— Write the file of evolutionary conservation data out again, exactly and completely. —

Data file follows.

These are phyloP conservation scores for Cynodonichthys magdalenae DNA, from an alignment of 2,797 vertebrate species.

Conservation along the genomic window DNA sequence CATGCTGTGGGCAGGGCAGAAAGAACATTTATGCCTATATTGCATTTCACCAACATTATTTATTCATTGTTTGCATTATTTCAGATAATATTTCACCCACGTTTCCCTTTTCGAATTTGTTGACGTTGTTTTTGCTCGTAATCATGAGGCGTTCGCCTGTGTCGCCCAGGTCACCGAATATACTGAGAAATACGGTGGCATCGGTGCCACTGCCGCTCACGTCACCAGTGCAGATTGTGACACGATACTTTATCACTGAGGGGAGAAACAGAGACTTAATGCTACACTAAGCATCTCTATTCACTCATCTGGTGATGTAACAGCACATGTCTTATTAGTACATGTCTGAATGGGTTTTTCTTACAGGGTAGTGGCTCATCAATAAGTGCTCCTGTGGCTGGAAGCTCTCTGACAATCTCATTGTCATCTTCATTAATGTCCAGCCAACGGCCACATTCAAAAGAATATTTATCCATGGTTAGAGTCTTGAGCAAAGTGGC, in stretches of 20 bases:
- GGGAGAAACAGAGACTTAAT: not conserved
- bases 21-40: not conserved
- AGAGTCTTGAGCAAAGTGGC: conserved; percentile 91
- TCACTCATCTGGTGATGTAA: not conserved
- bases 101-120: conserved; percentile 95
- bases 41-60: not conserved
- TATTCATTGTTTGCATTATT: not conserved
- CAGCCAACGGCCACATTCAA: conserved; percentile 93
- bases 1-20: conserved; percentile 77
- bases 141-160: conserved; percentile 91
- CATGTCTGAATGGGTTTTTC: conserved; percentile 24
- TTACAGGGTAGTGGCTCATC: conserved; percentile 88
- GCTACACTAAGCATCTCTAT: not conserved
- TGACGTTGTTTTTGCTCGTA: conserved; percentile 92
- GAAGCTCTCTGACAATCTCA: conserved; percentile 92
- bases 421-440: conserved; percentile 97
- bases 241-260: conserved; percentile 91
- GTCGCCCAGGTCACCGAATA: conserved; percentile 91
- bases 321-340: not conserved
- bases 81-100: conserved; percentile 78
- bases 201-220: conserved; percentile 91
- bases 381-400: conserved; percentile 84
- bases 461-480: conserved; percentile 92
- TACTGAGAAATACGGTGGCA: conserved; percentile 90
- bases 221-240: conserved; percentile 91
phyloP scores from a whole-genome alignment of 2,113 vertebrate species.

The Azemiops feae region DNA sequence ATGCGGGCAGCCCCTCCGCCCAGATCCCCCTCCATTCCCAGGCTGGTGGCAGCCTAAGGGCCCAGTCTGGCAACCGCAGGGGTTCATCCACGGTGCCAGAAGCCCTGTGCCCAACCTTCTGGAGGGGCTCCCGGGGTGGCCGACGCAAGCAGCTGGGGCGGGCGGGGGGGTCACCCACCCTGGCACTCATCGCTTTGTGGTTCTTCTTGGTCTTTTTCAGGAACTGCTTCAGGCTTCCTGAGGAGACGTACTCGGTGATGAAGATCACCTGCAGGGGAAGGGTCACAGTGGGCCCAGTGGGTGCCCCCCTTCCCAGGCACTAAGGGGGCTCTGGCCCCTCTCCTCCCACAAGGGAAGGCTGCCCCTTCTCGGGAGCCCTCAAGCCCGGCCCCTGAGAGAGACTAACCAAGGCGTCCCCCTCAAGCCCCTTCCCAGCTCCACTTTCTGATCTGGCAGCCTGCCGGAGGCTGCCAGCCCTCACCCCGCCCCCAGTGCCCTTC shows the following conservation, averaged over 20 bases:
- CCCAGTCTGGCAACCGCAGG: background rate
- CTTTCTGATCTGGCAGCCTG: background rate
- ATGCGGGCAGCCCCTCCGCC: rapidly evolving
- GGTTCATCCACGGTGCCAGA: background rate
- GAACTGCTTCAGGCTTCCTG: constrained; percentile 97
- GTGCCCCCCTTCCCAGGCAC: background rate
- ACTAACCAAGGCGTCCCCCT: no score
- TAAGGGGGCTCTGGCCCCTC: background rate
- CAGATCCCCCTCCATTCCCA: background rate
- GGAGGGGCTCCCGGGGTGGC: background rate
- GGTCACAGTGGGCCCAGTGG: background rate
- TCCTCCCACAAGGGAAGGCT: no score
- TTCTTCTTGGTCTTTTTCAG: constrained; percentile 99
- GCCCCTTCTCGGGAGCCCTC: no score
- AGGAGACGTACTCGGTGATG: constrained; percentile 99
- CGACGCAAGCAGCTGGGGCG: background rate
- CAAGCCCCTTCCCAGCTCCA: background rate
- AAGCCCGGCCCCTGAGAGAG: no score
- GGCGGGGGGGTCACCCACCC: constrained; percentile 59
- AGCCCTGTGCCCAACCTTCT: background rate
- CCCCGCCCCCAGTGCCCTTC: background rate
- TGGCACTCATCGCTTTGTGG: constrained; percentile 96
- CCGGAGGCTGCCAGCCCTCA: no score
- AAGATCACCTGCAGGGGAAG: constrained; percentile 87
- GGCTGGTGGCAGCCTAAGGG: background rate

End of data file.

These are phyloP conservation scores for Cynodonichthys magdalenae DNA, from an alignment of 2,797 vertebrate species.

Conservation along the genomic window DNA sequence CATGCTGTGGGCAGGGCAGAAAGAACATTTATGCCTATATTGCATTTCACCAACATTATTTATTCATTGTTTGCATTATTTCAGATAATATTTCACCCACGTTTCCCTTTTCGAATTTGTTGACGTTGTTTTTGCTCGTAATCATGAGGCGTTCGCCTGTGTCGCCCAGGTCACCGAATATACTGAGAAATACGGTGGCATCGGTGCCACTGCCGCTCACGTCACCAGTGCAGATTGTGACACGATACTTTATCACTGAGGGGAGAAACAGAGACTTAATGCTACACTAAGCATCTCTATTCACTCATCTGGTGATGTAACAGCACATGTCTTATTAGTACATGTCTGAATGGGTTTTTCTTACAGGGTAGTGGCTCATCAATAAGTGCTCCTGTGGCTGGAAGCTCTCTGACAATCTCATTGTCATCTTCATTAATGTCCAGCCAACGGCCACATTCAAAAGAATATTTATCCATGGTTAGAGTCTTGAGCAAAGTGGC, in stretches of 20 bases:
- GGGAGAAACAGAGACTTAAT: not conserved
- bases 21-40: not conserved
- AGAGTCTTGAGCAAAGTGGC: conserved; percentile 91
- TCACTCATCTGGTGATGTAA: not conserved
- bases 101-120: conserved; percentile 95
- bases 41-60: not conserved
- TATTCATTGTTTGCATTATT: not conserved
- CAGCCAACGGCCACATTCAA: conserved; percentile 93
- bases 1-20: conserved; percentile 77
- bases 141-160: conserved; percentile 91
- CATGTCTGAATGGGTTTTTC: conserved; percentile 24
- TTACAGGGTAGTGGCTCATC: conserved; percentile 88
- GCTACACTAAGCATCTCTAT: not conserved
- TGACGTTGTTTTTGCTCGTA: conserved; percentile 92
- GAAGCTCTCTGACAATCTCA: conserved; percentile 92
- bases 421-440: conserved; percentile 97
- bases 241-260: conserved; percentile 91
- GTCGCCCAGGTCACCGAATA: conserved; percentile 91
- bases 321-340: not conserved
- bases 81-100: conserved; percentile 78
- bases 201-220: conserved; percentile 91
- bases 381-400: conserved; percentile 84
- bases 461-480: conserved; percentile 92
- TACTGAGAAATACGGTGGCA: conserved; percentile 90
- bases 221-240: conserved; percentile 91
phyloP scores from a whole-genome alignment of 2,113 vertebrate species.

The Azemiops feae region DNA sequence ATGCGGGCAGCCCCTCCGCCCAGATCCCCCTCCATTCCCAGGCTGGTGGCAGCCTAAGGGCCCAGTCTGGCAACCGCAGGGGTTCATCCACGGTGCCAGAAGCCCTGTGCCCAACCTTCTGGAGGGGCTCCCGGGGTGGCCGACGCAAGCAGCTGGGGCGGGCGGGGGGGTCACCCACCCTGGCACTCATCGCTTTGTGGTTCTTCTTGGTCTTTTTCAGGAACTGCTTCAGGCTTCCTGAGGAGACGTACTCGGTGATGAAGATCACCTGCAGGGGAAGGGTCACAGTGGGCCCAGTGGGTGCCCCCCTTCCCAGGCACTAAGGGGGCTCTGGCCCCTCTCCTCCCACAAGGGAAGGCTGCCCCTTCTCGGGAGCCCTCAAGCCCGGCCCCTGAGAGAGACTAACCAAGGCGTCCCCCTCAAGCCCCTTCCCAGCTCCACTTTCTGATCTGGCAGCCTGCCGGAGGCTGCCAGCCCTCACCCCGCCCCCAGTGCCCTTC shows the following conservation, averaged over 20 bases:
- CCCAGTCTGGCAACCGCAGG: background rate
- CTTTCTGATCTGGCAGCCTG: background rate
- ATGCGGGCAGCCCCTCCGCC: rapidly evolving
- GGTTCATCCACGGTGCCAGA: background rate
- GAACTGCTTCAGGCTTCCTG: constrained; percentile 97
- GTGCCCCCCTTCCCAGGCAC: background rate
- ACTAACCAAGGCGTCCCCCT: no score
- TAAGGGGGCTCTGGCCCCTC: background rate
- CAGATCCCCCTCCATTCCCA: background rate
- GGAGGGGCTCCCGGGGTGGC: background rate
- GGTCACAGTGGGCCCAGTGG: background rate
- TCCTCCCACAAGGGAAGGCT: no score
- TTCTTCTTGGTCTTTTTCAG: constrained; percentile 99
- GCCCCTTCTCGGGAGCCCTC: no score
- AGGAGACGTACTCGGTGATG: constrained; percentile 99
- CGACGCAAGCAGCTGGGGCG: background rate
- CAAGCCCCTTCCCAGCTCCA: background rate
- AAGCCCGGCCCCTGAGAGAG: no score
- GGCGGGGGGGTCACCCACCC: constrained; percentile 59
- AGCCCTGTGCCCAACCTTCT: background rate
- CCCCGCCCCCAGTGCCCTTC: background rate
- TGGCACTCATCGCTTTGTGG: constrained; percentile 96
- CCGGAGGCTGCCAGCCCTCA: no score
- AAGATCACCTGCAGGGGAAG: constrained; percentile 87
- GGCTGGTGGCAGCCTAAGGG: background rate